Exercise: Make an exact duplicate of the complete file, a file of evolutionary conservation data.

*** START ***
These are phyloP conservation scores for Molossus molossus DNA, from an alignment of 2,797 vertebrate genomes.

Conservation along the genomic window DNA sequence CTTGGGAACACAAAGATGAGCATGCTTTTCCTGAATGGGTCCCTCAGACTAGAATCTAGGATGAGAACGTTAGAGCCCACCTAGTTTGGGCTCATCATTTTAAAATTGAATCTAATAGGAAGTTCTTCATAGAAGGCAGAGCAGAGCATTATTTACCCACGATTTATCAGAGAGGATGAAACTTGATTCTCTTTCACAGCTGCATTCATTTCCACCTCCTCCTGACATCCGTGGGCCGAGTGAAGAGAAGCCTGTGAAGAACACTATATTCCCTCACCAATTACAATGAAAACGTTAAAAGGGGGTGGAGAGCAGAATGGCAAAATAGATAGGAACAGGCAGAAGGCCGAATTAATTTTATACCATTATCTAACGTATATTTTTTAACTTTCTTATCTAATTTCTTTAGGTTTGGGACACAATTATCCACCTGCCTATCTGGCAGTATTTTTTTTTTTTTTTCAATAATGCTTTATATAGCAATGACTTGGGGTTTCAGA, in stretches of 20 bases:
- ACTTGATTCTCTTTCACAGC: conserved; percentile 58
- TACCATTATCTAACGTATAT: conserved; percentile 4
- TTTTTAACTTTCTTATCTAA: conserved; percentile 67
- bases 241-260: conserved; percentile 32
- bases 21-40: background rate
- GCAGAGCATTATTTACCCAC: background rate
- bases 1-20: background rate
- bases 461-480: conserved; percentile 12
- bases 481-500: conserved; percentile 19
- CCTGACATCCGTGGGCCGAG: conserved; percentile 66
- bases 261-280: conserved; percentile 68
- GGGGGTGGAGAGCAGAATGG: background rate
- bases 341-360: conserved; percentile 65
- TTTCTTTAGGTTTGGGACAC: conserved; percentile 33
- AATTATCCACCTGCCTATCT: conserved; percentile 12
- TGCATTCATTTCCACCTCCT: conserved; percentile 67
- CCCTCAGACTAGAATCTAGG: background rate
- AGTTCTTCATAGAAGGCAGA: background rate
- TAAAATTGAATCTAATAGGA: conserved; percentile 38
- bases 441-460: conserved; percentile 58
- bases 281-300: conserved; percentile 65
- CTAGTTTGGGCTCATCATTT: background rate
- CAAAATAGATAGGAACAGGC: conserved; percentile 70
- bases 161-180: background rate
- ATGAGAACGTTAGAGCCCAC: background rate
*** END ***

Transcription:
These are phyloP conservation scores for Molossus molossus DNA, from an alignment of 2,797 vertebrate genomes.

Conservation along the genomic window DNA sequence CTTGGGAACACAAAGATGAGCATGCTTTTCCTGAATGGGTCCCTCAGACTAGAATCTAGGATGAGAACGTTAGAGCCCACCTAGTTTGGGCTCATCATTTTAAAATTGAATCTAATAGGAAGTTCTTCATAGAAGGCAGAGCAGAGCATTATTTACCCACGATTTATCAGAGAGGATGAAACTTGATTCTCTTTCACAGCTGCATTCATTTCCACCTCCTCCTGACATCCGTGGGCCGAGTGAAGAGAAGCCTGTGAAGAACACTATATTCCCTCACCAATTACAATGAAAACGTTAAAAGGGGGTGGAGAGCAGAATGGCAAAATAGATAGGAACAGGCAGAAGGCCGAATTAATTTTATACCATTATCTAACGTATATTTTTTAACTTTCTTATCTAATTTCTTTAGGTTTGGGACACAATTATCCACCTGCCTATCTGGCAGTATTTTTTTTTTTTTTTCAATAATGCTTTATATAGCAATGACTTGGGGTTTCAGA, in stretches of 20 bases:
- ACTTGATTCTCTTTCACAGC: conserved; percentile 58
- TACCATTATCTAACGTATAT: conserved; percentile 4
- TTTTTAACTTTCTTATCTAA: conserved; percentile 67
- bases 241-260: conserved; percentile 32
- bases 21-40: background rate
- GCAGAGCATTATTTACCCAC: background rate
- bases 1-20: background rate
- bases 461-480: conserved; percentile 12
- bases 481-500: conserved; percentile 19
- CCTGACATCCGTGGGCCGAG: conserved; percentile 66
- bases 261-280: conserved; percentile 68
- GGGGGTGGAGAGCAGAATGG: background rate
- bases 341-360: conserved; percentile 65
- TTTCTTTAGGTTTGGGACAC: conserved; percentile 33
- AATTATCCACCTGCCTATCT: conserved; percentile 12
- TGCATTCATTTCCACCTCCT: conserved; percentile 67
- CCCTCAGACTAGAATCTAGG: background rate
- AGTTCTTCATAGAAGGCAGA: background rate
- TAAAATTGAATCTAATAGGA: conserved; percentile 38
- bases 441-460: conserved; percentile 58
- bases 281-300: conserved; percentile 65
- CTAGTTTGGGCTCATCATTT: background rate
- CAAAATAGATAGGAACAGGC: conserved; percentile 70
- bases 161-180: background rate
- ATGAGAACGTTAGAGCCCAC: background rate